Regardless of whether all band material (“whole band analysis”), or an averaged slice through band material is used during quantitation, careful consideration should be given to the determination of band or spot boundaries. Traditionally in standard 1D gels, band boundaries have been detected by computer analysis of the lane profile with manual editing (as per HPLC etc.). This method is fine, especially if the lane image is shown together with the graphical profile. Standard imaging methods to determine boundaries should be viewed with caution, depending on the algorithms used. This is because they often do not take into account background variations. Of course this is not the case with the Phoretix 2D spot detection algorithm which calculates the boundaries of each spot independently. One common source of error is to use “objects” of a constant size for identifying the area for measurement which approximate the shape of the spot or band. For example the use of circles for dot blots. When such a method is used the size of the object should either be variable between spots, or should approximate the size of the largest spot. Otherwise a significant proportion of material may be omitted from measurement.

Merged bands

The presence of merged bands or spots is always a problem. There are mathematical methods of separating and recalculating merged spots and bands. However they are dependant on certain assumptions relating to the shape of the spots and bands that may not be true. In 1D electrophoresis the shape of a band profile can be dependent on a number of factors such as the uniformity of the gel matrix, the amount of band material, the amount of band diffusion, the speed of electrophoresis and the method of electrophoresis. Thus, mathematical deconvolution methods can be prone to error. Often the best approximation is to simply divide merged bands at the merge point. However, it should be noted that when large bands are merged with small bands, there is often material belonging solely to the large band on the other side of the small band and that the hight of the small band is largely influenced by material from the large band.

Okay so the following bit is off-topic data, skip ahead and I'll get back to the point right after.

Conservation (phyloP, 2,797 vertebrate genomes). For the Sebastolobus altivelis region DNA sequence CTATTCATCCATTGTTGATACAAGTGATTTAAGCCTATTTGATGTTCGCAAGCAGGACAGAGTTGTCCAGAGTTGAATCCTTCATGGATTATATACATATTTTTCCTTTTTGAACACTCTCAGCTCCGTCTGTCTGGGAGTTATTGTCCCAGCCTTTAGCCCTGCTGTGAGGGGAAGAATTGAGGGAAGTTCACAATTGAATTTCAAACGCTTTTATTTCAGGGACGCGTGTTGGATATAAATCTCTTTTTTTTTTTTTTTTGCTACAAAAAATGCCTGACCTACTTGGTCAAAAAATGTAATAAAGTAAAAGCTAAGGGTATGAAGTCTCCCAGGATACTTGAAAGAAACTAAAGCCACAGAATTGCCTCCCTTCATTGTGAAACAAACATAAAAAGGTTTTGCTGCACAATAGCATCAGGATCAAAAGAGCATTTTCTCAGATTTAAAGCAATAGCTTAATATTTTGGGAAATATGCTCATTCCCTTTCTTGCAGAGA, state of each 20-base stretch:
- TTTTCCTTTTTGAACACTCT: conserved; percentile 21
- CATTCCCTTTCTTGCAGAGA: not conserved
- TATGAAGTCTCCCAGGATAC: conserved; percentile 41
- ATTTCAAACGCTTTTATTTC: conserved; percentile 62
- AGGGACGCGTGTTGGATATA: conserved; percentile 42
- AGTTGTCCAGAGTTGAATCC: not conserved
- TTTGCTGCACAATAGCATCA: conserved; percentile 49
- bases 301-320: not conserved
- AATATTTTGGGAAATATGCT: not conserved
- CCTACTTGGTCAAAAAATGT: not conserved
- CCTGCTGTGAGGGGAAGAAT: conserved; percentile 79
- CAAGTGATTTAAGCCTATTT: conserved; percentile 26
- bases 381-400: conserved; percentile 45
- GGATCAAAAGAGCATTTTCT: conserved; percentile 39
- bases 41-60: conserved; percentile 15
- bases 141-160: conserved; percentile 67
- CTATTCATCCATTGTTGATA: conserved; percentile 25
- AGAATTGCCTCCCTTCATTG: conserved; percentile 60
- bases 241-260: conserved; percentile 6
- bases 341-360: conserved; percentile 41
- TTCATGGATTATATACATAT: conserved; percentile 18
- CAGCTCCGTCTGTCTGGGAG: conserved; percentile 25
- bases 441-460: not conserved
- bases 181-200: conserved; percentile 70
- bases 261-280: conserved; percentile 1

Margins of error

Strictly speaking, each analysis should be performed at least three times. A “best” analysis and two analyses using alternative worst case scenarios for background subtraction and band edge determination will enable identification of margins of error.